For those of you who follow my blog but not my Facebook. I go on my fellow JET-friend Julie’s Tinder and troll has hard as I can, with my limited Japanese. Enjoy!
Sometime last month, Japan went into a full-blown state of emergency. What did this mean? Well, actually not much. There were changes to daily life. Restaurants closed or became takeout only. I believe most bars closed as well, ditto other entertainment places like malls, arcades, karaoke, and pachinko parlors. Even Disneyland and Universal Studios closed! Businesses that had the technology to let employees work from home, did, while ones not so equipped (read: 99% of companies) still had their employees come in. For schools, we still did the ol’ “students don’t come but teachers do” trick. Since ALTs are governed by different rules, however, we have been able to stay home for the entire last month. So, besides grocery shopping and one trip to the city to replace my broken glasses, I haven’t gone anywhere at all. When I have been out and about, though, places didn’t seem significantly more crowded or empty than normal, just maybe more social distancing in the way things were laid out or how people waited in line. The government and powers that be have no actual authority to enforce a lockdown beyond suggesting to people this is what they should do. For the most part, everyone has been obedient. I had seen some people having barbecues or congregating in karaoke bars that are still open, but eh, I dunno.
What with this plethora of free time I’ve had, I haven’t done too much. I’ve just been watching movies, unfortunately playing a lot of video games, but I’ve also written two short stories! The first, “Our Man in No Man’s,” is set in the German trenches of World War I, a lieutenant’s search for a missing private who also happens to be a huge prankster. The second, “The Man Who Killed Today,” chronicles the beginning of a 3000-mile journey across 1980s California as a hard-boiled detective teams up with a serial murderer. Anyways, especially recently, it is obvious that Japan is eager to start their “return to normalcy,” ramping down testing so much that for the last four days we have had *zero* new cases. Wow! Classes are starting back up this Thursday the 21st, and I myself will be back in the teacher’s chair come June 1st. So, very soon, the adventures shall continue!
Can you believe that in the year of our Lord anno Domini 2020, in Japan of all places, often seen as decades ahead of everyone else, still allows indoor smoking? That’s right– at most restaurants you can light up right at the table, even in freaking Burger King. And of course, bars too. If anything, it was weird to be in a bar that didn’t allow it. Needless to say, it is probably visitors’ #1 complaint of an otherwise “perfect” country for holiday, and of course many of my fellow ALTs complain about it too. However, as of yesterday, April 1st 2020, indoor smoking is now effectively banned in all but small mom-and-pop restaurants. As foreigners all over Japan rejoice, the vast majority of whom are not even going to be in Japan more than a few weeks, or a few years, I’m quite sad, even as a fellow temporary resident. Japanese people too, of course, are alternately happy or dismayed as well.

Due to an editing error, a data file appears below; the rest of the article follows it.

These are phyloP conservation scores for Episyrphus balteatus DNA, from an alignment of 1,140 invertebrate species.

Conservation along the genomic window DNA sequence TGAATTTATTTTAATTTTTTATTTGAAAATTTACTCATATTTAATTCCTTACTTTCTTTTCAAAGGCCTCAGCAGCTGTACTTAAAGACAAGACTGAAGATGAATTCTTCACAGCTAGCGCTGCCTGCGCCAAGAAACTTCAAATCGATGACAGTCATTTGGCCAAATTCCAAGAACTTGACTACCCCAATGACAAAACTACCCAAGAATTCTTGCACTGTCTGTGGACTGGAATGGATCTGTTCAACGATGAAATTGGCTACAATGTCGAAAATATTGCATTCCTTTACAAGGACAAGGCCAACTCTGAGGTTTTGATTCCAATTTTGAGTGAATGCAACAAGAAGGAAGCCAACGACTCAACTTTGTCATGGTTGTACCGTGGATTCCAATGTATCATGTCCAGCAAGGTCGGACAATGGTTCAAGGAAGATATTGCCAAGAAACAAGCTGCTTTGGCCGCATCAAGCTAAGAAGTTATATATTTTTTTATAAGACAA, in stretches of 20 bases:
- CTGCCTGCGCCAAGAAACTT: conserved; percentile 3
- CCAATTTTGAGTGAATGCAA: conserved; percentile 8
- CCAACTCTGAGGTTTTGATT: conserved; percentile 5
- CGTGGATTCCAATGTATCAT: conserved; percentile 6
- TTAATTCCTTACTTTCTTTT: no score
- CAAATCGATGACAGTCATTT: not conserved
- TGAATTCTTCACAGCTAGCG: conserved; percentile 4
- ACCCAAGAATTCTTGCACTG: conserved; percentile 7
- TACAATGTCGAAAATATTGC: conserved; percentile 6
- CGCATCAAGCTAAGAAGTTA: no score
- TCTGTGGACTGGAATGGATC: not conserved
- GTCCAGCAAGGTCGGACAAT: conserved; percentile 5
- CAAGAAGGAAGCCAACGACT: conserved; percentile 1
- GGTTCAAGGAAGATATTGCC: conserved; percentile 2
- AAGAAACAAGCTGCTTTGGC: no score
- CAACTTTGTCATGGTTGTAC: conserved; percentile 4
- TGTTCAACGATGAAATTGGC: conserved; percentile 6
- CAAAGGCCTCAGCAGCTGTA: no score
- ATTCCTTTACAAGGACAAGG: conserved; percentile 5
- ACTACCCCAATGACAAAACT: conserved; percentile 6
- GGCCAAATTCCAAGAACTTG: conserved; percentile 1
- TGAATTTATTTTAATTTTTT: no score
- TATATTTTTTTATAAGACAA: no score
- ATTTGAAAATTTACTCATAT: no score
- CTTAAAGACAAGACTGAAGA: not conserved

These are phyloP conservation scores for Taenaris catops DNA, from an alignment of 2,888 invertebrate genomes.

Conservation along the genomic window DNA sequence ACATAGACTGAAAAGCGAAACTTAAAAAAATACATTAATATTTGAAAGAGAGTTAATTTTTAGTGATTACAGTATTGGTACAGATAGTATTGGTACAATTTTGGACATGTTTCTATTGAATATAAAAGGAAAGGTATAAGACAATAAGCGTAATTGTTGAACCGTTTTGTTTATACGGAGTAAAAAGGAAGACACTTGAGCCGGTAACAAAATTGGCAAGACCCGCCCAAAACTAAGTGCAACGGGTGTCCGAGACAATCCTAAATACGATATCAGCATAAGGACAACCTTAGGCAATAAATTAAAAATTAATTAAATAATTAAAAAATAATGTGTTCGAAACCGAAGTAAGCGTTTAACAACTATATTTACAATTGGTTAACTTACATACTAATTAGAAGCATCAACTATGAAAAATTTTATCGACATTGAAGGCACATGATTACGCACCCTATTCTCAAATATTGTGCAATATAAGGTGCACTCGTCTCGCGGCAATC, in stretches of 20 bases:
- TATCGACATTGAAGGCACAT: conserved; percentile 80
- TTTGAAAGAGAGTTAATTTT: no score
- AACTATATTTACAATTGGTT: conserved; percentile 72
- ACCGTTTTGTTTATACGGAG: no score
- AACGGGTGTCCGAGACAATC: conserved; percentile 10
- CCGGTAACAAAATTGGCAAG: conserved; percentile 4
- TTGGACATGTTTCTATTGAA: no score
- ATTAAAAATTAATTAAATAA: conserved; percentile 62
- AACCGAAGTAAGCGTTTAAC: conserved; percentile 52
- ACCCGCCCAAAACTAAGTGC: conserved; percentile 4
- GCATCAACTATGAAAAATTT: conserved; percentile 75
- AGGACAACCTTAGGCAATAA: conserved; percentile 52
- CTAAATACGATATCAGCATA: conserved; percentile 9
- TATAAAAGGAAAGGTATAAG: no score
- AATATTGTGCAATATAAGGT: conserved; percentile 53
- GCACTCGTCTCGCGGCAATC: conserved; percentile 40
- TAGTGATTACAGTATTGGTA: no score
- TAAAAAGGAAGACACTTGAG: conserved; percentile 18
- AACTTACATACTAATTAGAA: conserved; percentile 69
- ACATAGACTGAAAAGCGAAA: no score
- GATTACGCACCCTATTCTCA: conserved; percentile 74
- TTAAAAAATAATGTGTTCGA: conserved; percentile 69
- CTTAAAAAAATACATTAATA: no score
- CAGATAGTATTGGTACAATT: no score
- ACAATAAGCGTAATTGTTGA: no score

Smoking is definitely on its way out, at least in the West. Most major movie studios have independently adopted ban on depicting on-screen smoking unless rated higher than PG-13 or for historical accuracy purposes, though if you notice, a majority of movies set in the late 20th century or before it are still mysteriously devoid of it despite how sterile it makes historical dramas look. Also: did you know, movie-smoking nowadays is achieved using herbal cigarettes, which contain no tobacco, tar, or nicotine. Commercials on TV have been banned since the 1970s in America. Even tobacco companies themselves don’t really promote “traditional,” combustible smoking anymore– one of the first jobs I applied for out of college was at R.J. Reynolds, owner of Camels and American Spirits, and one of our duties would have been to try to convince smokers to switch to alternatives like snus or E-cigarettes. While in Japan, smoking is very much a part of daily life, being normalized to the extent that children’s textbooks still contain examples like “the old man is smoking” alongside “the boy is playing with his dog,” it is following along in the same footsteps with things like this ban.
To most people outside of Japan, and even in it, this ban is a good thing. But to me, while it is untenable to say that it is objectively a bad thing, I wholeheartedly disagree with this ban. And to those whose minds are already set, or who believe there is only one objectively correct answer to what should not even be a debate, I humbly entreat you to open your ears, and your mind.